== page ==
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E&Meditor Sam Stevenson caught up with 23-year-old political cartoonist, Seamus Jennings, to discover more about his rarefied vocation and delve deeper into the acerbic and withering world of political satire.

London-based Seamus Jennings is an artist—and a journalist. That’s because Seamus is a political cartoonist. To master this niche and visually unique form of media, you must be well versed in current affairs and have an innate creative flair.

And Seamus has just that.

“It is art and journalism at the same time,” he tells me over a pint of IPA in a noisy London watering hole. “But, first and foremost, I think it has to be journalism. To have that political angle is what distinguishes it from general illustration.”

Seamus began his fledgeling career in visual representation at university. He started by designing artwork for a university club called the Electronic Music Society. While he enjoyed the creative outlet, he yearned for something more. So he turned his hand to drawing caricatures of well-known political figures, such as Donald Trump and Boris Johnson. His designs lampooned their subjects in an amusing way. Before long, the aspiring cartoonist was getting his work published in the hard-left-wing British newspaper, the Morning Star.

There are only so many variations on ‘this is a disaster’ that you can draw as a cartoonist

His work now enjoys regular publication in national newspaper titles such as The Guardian, The Daily Telegraph and The Times. Although Seamus says he has never felt “leant on” by an editor, he is aware of the differing editorial stances of different newspaper titles. But it is always in the papers’ interests to have a wide spread of opinion within their editorial pages, he believes.

“With more left-wing papers – like the Guardian – you can do a lot more darker stuff,” he explains. “They are happy with black humour. Whereas with the Telegraph, for example, look for a joke – they would rather have funny gag before something hard-hitting and dark.”

Seamus reveals the majority of the cartoonists he meets are usually much older than him. He only knows of one other person his age doing it—even they are six years older.

So how do others in the industry react?

“I think they are quite surprised,” he reveals. “Everyone in the industry is a bit eccentric. You are a bit like an outlier. There are cartoonists who make a point of not going to awards ceremonies and journalists jamborees. And I think that is healthy because cartooning is a little spot of anarchy in a paper.

Seamus Jennings cartoon

“And you don’t want to be hobnobbing with the people you are criticising – and it is a very critical medium. It is very cynical – a lot of the job is looking for the worst in behaviour and then trying to make a joke out of it.”

Seamus likes to use different media to compose his work. “I do all my work on paper in watercolour, ink and sometimes mixed media,” he reveals. “Just whatever looks right. I’m not a purist about how it is put together.”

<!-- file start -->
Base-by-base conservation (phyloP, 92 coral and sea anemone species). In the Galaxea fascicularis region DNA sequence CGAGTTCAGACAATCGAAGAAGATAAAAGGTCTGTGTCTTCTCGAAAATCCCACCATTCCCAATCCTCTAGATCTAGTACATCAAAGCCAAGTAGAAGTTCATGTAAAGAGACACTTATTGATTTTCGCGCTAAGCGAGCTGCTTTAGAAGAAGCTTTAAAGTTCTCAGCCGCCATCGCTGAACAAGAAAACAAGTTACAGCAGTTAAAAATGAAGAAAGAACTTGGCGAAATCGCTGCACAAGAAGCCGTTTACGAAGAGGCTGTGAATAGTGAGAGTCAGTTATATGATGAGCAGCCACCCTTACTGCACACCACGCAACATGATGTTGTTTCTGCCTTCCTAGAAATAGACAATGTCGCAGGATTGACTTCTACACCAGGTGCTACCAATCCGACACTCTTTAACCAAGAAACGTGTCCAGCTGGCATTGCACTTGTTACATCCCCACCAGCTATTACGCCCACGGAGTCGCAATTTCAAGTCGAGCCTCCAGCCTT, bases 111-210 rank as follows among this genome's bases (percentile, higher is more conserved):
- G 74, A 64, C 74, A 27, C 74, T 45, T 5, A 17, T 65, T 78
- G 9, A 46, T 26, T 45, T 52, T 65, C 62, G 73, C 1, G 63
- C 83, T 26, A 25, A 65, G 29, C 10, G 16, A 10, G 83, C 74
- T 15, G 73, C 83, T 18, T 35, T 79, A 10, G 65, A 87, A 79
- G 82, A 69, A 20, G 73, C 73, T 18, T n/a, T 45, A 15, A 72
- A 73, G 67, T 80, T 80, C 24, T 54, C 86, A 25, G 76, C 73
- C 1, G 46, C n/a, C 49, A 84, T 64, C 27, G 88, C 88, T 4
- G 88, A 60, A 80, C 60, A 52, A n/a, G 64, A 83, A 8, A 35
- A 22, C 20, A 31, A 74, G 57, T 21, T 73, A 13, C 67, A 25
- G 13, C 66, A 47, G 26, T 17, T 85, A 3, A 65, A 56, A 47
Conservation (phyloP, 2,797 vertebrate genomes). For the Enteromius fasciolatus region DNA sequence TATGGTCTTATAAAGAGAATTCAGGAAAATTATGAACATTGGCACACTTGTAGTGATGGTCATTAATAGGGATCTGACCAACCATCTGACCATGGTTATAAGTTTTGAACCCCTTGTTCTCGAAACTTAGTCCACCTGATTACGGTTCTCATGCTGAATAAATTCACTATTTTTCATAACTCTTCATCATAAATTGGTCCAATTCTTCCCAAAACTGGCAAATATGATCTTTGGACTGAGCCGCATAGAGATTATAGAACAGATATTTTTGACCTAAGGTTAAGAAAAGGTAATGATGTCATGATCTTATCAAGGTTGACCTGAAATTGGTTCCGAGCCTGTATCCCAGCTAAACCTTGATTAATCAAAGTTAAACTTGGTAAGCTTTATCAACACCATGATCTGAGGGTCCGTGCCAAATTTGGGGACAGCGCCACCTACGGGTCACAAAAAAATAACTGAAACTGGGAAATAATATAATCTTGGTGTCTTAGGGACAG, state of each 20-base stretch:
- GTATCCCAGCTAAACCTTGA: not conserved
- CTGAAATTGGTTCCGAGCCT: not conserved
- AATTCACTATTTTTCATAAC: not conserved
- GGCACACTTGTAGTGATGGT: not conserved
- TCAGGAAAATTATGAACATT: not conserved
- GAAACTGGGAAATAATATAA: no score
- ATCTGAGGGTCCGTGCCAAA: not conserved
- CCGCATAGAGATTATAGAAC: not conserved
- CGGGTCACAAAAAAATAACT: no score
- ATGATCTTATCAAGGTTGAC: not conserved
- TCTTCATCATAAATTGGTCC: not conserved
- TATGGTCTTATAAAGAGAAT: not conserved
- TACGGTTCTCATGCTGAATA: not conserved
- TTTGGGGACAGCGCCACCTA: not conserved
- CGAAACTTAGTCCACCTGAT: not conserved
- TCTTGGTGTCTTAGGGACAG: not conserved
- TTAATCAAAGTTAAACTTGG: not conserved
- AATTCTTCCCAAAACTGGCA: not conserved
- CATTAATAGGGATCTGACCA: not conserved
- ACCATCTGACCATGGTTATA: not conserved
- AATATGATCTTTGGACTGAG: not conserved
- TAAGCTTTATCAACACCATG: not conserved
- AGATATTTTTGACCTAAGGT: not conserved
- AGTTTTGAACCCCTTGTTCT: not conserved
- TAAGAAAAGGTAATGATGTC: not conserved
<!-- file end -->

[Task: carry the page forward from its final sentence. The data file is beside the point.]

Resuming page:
Seamus Jennings cartoon

Sometimes the most concerning news makes for some of the best satire. And political cartooning is no exception. “The worse a news story is, the more material you have got for a cartoon,” Seamus confesses. “I’m not talking about disasters or anything like that. Someone like Berlusconi – like a villain – of course, he represented a terrible blight on Italy. But as a cartoonist, someone like him is almost a gift. Boris Johnson is fun to draw. And Trump as well.”

Brexit is how Seamus gets a lot of his ideas. “The thing with Brexit and Trump is that there is a bit of inertia that has set in now – where there are so few angles to take on what is going on,” he explains. “When something becomes such a monumental fuck up as Brexit – and Trump’s presidency as well, but especially Brexit, from day one you could have called the mistakes that have happened.”

Seamus adds: “But there are only so many variations on ‘this is a disaster’ that you can draw as a cartoonist. Sometimes editors just want to avoid Brexit and move on to a different topic – because readers get bored of it. But then again it is also important. So you have got to still try and come with new takes on it.”

What advice would the young artist give to those looking to break into his profession – or the world of journalism generally? “It is about having the humility to know there are people better than you,” he argues. “And that is definitely what works in journalism – I think there is an idea that you have got to be bullish and you can only get ahead if you are uber-competitive and you are willing to scalp other people out of the competition but, actually, it is more about just being nice, friendly and, to an extent, just humbling yourself a bit.”

About the interviewee
Seamus Jennings is a political cartoonist and illustrator. His work has appeared in The Times, The Guardian and The Telegraph. He tweets:@seamus_jennings and Instagrams: @SeamusJennings, check out more of his work at

Featured Image: A copy of a Seamus Jennings cartoon | All images credit: Seamus Jennings | via Instagram-@seamusjennings

  • retro

    From Birmingham to Buenos Aries, Milan to Valencia, Sam Stevenson's penchant for travel and world culture has defined his recent years. As a modern foreign languages graduate, he is always keen to visit and embrace new destinations. Along with writing, Sam has a strong passion for photography. He currently works as a freelance journalist and writer, contributing to various print and online publications. Find him tweeting @bySamStevenson and on Instagram @bySamStevenson

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